Claims raspberries boost fertility 'misleading'

Conclusion This cross-sectional research suggests that men with higher intakes of certain micronutrients have sperm with less DNA damage – in other words, their sperm is of a better quality. But there are limitations to this research. The main drawback  is that the research was a small cross-sectional study of 80 men. Cross-sectional studies cannot show cause and effect relationships – a randomised controlled trial would be required for this. As the researchers also point out, because of the correlation between the intake of different nutrients, it is difficult to determine whether the results seen are because of an overall high-quality diet, from one nutrient or certain nutrients in particular, or from one or several associated lifestyle factors. It is also important to note that regardless of any differences seen in sperm DNA, none of the 80 men studied actually had reported fertility problems. However, this research does not really provide the evidence to back up the news that raspberries boost fertility, which seems to be based on the opinion of one fertility nutritionist. Although a healthy balanced diet containing fresh fruit and vegetables has many health benefits and may improve sperm quality, this is not a basis for reports that raspberries boost fertility. Proven ways that men can boost their fertility include: quitting smoking (if they smoke) maintaining a healthy weight avoiding using illegal drugs such as cannabis mo...
Source: NHS News Feed - Category: Consumer Health News Tags: Lifestyle/exercise Food/diet Source Type: news

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This study aimed to explore the association of serum 25 ‐hydroxyvitamin D (25OHD) levels and semen parameters, as well as ART outcomes for men from infertile couples.Materials and MethodsThis study recruited 1,308 men from infertile couples who attended the Reproductive Medicine Center of Peking University Third Hospital for first time from February to August 2019(NCT03804294). Reproductive hormones levels, semen parameters and clinical outcomes of ART were compared between vitamin D deficient group (serum 25OHD ≤10 ng/mL), insufficient group (serum 25OHD 10‐20 ng/mL) and sufficient group (serum 25OHD≥20 ng/mL).R...
Source: Andrology - Category: Urology & Nephrology Authors: Tags: ORIGINAL ARTICLE Source Type: research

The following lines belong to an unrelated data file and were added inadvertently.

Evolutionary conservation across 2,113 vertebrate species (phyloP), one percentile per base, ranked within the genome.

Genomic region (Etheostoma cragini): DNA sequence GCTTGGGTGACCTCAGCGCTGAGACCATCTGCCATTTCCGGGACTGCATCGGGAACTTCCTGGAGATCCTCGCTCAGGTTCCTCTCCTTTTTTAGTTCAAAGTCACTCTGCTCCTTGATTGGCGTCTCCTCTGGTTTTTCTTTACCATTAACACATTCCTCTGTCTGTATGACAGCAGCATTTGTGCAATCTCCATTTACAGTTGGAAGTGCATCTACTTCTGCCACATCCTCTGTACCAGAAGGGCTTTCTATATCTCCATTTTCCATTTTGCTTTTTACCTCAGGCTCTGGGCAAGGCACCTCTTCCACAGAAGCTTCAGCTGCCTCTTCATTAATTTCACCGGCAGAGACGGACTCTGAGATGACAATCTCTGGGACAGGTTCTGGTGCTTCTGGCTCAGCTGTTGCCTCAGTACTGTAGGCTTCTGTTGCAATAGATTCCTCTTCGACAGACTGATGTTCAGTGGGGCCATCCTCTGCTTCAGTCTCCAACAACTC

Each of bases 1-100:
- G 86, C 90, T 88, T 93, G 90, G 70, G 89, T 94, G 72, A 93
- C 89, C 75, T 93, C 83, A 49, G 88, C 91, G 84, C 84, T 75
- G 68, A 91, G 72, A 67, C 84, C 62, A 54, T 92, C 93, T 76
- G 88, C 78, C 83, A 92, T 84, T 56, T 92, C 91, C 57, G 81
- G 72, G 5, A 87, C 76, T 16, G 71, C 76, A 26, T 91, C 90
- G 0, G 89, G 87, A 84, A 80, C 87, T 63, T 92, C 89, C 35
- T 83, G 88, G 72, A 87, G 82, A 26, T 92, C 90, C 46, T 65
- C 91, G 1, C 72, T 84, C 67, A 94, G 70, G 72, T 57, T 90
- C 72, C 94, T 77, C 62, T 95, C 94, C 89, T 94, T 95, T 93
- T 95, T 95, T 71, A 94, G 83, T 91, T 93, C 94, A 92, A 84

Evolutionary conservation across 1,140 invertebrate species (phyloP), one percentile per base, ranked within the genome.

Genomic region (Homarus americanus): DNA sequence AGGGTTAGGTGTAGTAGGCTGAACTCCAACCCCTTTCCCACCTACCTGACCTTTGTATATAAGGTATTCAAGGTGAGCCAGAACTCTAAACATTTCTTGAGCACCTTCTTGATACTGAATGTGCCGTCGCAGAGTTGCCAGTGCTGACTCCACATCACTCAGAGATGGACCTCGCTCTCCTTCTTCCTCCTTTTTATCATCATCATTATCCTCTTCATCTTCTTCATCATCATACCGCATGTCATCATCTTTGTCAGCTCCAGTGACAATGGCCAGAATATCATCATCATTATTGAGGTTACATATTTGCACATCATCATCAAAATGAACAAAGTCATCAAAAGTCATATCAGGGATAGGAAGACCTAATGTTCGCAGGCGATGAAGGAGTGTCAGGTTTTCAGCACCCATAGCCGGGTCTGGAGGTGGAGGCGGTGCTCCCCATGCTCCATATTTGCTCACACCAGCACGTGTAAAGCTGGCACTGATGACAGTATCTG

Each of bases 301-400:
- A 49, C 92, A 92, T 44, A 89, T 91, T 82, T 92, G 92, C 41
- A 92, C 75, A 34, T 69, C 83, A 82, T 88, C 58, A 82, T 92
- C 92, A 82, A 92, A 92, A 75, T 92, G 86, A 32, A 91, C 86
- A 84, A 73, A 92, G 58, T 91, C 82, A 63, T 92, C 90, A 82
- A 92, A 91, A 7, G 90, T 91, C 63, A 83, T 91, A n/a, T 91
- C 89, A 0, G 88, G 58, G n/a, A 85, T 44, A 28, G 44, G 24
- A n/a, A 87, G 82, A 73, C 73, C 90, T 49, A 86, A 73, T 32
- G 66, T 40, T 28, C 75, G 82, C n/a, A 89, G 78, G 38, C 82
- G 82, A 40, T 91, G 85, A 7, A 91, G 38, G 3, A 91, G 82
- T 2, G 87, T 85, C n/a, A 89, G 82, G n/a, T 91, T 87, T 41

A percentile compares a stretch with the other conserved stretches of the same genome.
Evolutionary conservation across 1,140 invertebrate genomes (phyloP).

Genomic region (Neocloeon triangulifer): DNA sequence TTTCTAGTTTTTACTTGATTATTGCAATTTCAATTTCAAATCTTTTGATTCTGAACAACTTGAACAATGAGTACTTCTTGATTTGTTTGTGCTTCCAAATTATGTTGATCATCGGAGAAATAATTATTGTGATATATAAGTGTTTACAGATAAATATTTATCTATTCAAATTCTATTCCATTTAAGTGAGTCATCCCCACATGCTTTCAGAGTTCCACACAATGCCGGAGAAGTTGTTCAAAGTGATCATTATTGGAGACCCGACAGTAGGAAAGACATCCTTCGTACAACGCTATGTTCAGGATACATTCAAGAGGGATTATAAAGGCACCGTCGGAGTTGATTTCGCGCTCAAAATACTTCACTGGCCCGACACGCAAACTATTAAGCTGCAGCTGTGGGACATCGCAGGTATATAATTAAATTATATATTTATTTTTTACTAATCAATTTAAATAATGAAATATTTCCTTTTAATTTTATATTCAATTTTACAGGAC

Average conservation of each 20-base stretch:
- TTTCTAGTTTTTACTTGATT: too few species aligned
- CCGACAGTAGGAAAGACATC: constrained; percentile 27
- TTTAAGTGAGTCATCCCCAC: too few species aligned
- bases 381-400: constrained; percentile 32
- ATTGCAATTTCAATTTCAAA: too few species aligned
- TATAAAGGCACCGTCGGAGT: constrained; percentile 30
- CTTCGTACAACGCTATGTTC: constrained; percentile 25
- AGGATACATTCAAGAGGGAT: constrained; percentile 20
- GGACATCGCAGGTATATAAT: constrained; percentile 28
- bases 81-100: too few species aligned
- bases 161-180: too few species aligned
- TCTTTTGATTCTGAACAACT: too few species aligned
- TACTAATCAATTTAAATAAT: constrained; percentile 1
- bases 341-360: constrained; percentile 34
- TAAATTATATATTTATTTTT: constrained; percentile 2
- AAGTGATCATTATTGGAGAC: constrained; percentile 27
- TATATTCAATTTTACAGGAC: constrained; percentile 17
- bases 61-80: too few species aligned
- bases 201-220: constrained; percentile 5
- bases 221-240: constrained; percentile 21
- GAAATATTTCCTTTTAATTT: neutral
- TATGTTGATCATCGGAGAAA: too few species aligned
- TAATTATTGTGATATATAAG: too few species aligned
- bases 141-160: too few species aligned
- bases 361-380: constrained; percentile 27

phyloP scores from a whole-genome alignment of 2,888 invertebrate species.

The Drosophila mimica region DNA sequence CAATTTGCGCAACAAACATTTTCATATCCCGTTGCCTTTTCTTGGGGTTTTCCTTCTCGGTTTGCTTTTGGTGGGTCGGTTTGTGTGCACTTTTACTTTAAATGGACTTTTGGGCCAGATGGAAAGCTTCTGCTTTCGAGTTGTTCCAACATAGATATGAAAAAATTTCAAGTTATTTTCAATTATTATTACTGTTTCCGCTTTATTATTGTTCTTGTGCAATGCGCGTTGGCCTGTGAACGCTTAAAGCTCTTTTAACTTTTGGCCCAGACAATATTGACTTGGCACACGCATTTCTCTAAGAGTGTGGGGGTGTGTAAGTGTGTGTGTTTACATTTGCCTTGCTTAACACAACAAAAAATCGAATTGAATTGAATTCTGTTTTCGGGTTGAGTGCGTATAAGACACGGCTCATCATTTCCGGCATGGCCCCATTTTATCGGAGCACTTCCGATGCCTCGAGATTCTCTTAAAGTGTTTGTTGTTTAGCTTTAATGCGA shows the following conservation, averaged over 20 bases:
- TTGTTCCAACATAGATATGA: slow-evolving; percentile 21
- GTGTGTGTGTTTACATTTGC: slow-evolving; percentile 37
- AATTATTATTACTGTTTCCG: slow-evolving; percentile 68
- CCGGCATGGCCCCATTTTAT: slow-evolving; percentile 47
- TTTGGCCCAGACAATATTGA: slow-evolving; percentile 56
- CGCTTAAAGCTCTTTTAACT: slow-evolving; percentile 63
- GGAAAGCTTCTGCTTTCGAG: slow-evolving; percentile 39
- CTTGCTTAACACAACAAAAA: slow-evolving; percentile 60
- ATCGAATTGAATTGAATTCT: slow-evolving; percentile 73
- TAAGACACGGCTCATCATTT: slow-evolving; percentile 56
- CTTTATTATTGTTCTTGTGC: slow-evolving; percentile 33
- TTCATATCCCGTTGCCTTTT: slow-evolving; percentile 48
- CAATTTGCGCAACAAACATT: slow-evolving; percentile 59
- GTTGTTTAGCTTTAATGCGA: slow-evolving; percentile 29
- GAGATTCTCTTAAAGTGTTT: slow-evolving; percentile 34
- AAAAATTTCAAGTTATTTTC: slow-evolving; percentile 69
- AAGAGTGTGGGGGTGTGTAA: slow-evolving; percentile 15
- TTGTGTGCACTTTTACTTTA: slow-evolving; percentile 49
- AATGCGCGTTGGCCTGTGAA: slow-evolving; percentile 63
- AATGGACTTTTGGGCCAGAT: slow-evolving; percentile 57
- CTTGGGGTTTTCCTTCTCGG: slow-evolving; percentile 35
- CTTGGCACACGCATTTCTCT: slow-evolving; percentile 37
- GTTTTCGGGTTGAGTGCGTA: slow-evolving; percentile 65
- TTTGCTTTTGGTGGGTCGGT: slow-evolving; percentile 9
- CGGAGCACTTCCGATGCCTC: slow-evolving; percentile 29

AbstractSelf-identified race/ethnicity and socioeconomic status (SES) contribute to disparities in several health domains, although research on their effects on women ’s reproductive function has largely focused on links between SES and age of menarche. Here, we assessed whether race/ethnicity, SES, and downstream correlates of SES such as food security and health-insurance security are associated with age of menarche, infertility, and live birth ratios (ratios of recognized pregnancies resulting in live births) in the USA. We used cross-sectional data from 1694 women aged 12–18 years for menarche (20...
Source: Journal of Racial and Ethnic Health Disparities - Category: International Medicine & Public Health Source Type: research
In conclusion, although cigarette smoking does not seem to affect oocyte development, it had an effect on cytoplasmic anomalies and therefore may lower pregnancy chance. Therefore, it is crucial to give proper counselling to patients who are trying to become pregnant both naturally and by in vitro fertilization. PMID: 32338250 [PubMed - as supplied by publisher]
Source: Zygote - Category: Reproduction Medicine Authors: Tags: Zygote Source Type: research
Abstract The dpy-19 like 2 (DPY19L2) gene is the most common genetic cause of globozoospermia characterised by the production of round-headed spermatozoa without an acrosome. The present study was performed on 63 men with globozoospermia and 41 normozoospermic individuals to evaluate the frequency of the DPY19L2 gene and exons; deletion and genetic changes in exons 1, 5, 7-11, 19, 21 and interval introns; and some epidemiological factors (e.g. varicocele, smoking, drug use, alcohol consumption and a family history of infertility). Homozygous deletion of DPY19L2 was identified in 35% of men with globozoospermia. Ex...